August is the annual Read-A-Romance Month and all through next month, Celebrate Romance will have essays by some of the greats of romance talking about how they got started and why they love the genre.

How did I get started? It took a village.  As part of this celebration, I wanted to honor those who helped me on my journey to becoming a writer.

I’ve met all but one of these woman  and all of them before I read any of their books. All were inspirations and all of them offered help and advice. I’m forever grateful.

And then I picked up their stories, terrified that I wouldn’t enjoy them. No worries. I’ve become a lifelong fan of these writers not only as people but as storytellers.

1. Dallas Schulze.

Dallas was the first romance novelist I interacted with online. We ‘met’ on the old Laurel K. Hamilton yahoo loop, an active and lively place in the early 2000s that also included a brand new novelist influenced by LKH: one Jim Butcher of Harry Dresden fame. (Yes, it was an awesome loop.)

Jim and Dallas often had good-natured debates about writing and about the merits of the various characters in LKH’s Anita Blake series. Those discussions were so much fun to read that, for the first time since reading Victoria Holt as a teenager, I was inspired to read a romance.

Dallas’ books hooked me. Her characters were so real, the stories so believable, and the emotions….Tumblr would now call them “the feels.” My favorite was Donovan’s Promise, the story of a married couple who had separated and were seemingly headed for divorce. It was told with a mix of flashbacks from the past and their interactions in the presence, and it stuck in my memory so much that when it came to write my own reunion romance, (the upcoming Phoenix Inheritance), I stole, er, borrowed her story structure.

2. Maureen O. Betita

One word: Pirates!

I call Maureen the pirate lady. Her stories have hunky pirates, heroines who are allowed to be over 30 and high seas adventures. All things fun. I met Maureen at a Romantic Times Booklover’s Convention one year and loved talking with her so much, and her take on romance so much, that I read her stories.  You should too. She’s recently hit the bestseller list with her self-published books and her audience is growing.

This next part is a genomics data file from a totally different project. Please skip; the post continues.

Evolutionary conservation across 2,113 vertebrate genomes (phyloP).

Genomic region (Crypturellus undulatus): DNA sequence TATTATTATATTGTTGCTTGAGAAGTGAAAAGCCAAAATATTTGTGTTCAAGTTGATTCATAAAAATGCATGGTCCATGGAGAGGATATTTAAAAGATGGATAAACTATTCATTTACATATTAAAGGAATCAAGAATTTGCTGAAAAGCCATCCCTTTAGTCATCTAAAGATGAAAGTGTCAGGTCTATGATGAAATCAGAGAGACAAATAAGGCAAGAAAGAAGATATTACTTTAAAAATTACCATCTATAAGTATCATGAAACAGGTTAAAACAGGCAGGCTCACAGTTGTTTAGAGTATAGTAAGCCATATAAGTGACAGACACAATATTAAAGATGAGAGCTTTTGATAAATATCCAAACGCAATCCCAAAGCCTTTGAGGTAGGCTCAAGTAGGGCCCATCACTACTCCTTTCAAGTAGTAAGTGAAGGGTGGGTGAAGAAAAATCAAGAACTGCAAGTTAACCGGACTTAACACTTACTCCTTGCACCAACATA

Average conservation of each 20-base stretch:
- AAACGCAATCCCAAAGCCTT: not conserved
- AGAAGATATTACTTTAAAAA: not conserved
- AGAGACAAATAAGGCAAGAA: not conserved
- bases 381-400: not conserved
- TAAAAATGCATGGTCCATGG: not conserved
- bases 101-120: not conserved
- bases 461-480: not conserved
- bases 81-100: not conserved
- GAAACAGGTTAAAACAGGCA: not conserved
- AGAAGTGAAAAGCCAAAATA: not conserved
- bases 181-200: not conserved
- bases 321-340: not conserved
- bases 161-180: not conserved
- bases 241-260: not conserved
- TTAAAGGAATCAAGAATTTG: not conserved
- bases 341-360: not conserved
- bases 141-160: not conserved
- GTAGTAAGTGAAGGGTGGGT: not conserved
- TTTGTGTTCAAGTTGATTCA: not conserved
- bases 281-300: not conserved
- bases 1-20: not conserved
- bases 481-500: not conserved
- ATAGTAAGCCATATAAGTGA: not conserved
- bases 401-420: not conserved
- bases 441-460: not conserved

3. Karen Harbaugh

Karen is known as Yoda among my internet circle of friends. I had a long talk with her at the Romance Writers of America convention in 2004, where she was up for a Rita and I was up for a Golden Heart. She wanted to know why there weren’t more Asian-Americans in romance novels, a subject near and dear to her heart as she’s Japanese-American. I didn’t have a good answer, so when I wrote my first superhero romance, Phoenix Rising, I remembered the conversation, and that’s how my heroine became Japanese-American.

Why should you read Karen’s books? Because they’re richly layered, descriptive, full of intrigue and mystery, and set in one of my favorite periods, the Regency era. Dark Enchantment, set against the backdrop of the French Revolution, was my first Harbaugh, full of swordfights and court politics and it remains my favorite.

4. Jayne Ann Krentz.

I think they sprinkle JAK’s books with crack because I cannot put them down, whether she writes as Krentz, Amanda Quick or Jayne Castle. If pressed, I will admit to preferring her historicals, as I love the dark and dangerous streets of London and her independent heroines.

Ms. Krentz is the one writer I haven’t spoken to via the ‘net or in-person. I have, however, attended her Q&A sessions with Susan Elizabeth Phillips at ever RWA National conference I’ve attended. Not only because they were an entertaining act but because Ms. Krentz answered one of the questions with one of the best pieces of advice about writing I’d ever heard:

Know your core story.

She said if you know the core story you’re trying to tell, then you know what’s flexible and subject to change and what’s not. She started writing futuristics and couldn’t sell them but realized that they could be modified to historicals and still maintain their core story. As a writer who loves to jump genres, this was an invaluable way to look at my work.

5. Jennifer Crusie

When I think of smart, funny romance, I think of Jennifer Crusie. Tell Me Lies and Bet Me are my favorites but I recommend all her books because they’re always so sharply written and yet always have such a sentimental heart.

I know Jenny and I owe her a great deal for her mentorship and support . She was the first professional writer who ever critiqued a scene for me. It went as well as can be expected when your scene has characters but no plot and no conflict. Jenny was afraid I’d be horrified. Instead, I thought “whoa, wait, this is what’s wrong! But, wait, I can learn to fix it. There is someone who can teach me that stuff.”

And she did.

I can only hope to pay it forward and help someone in the same way she’s helped me.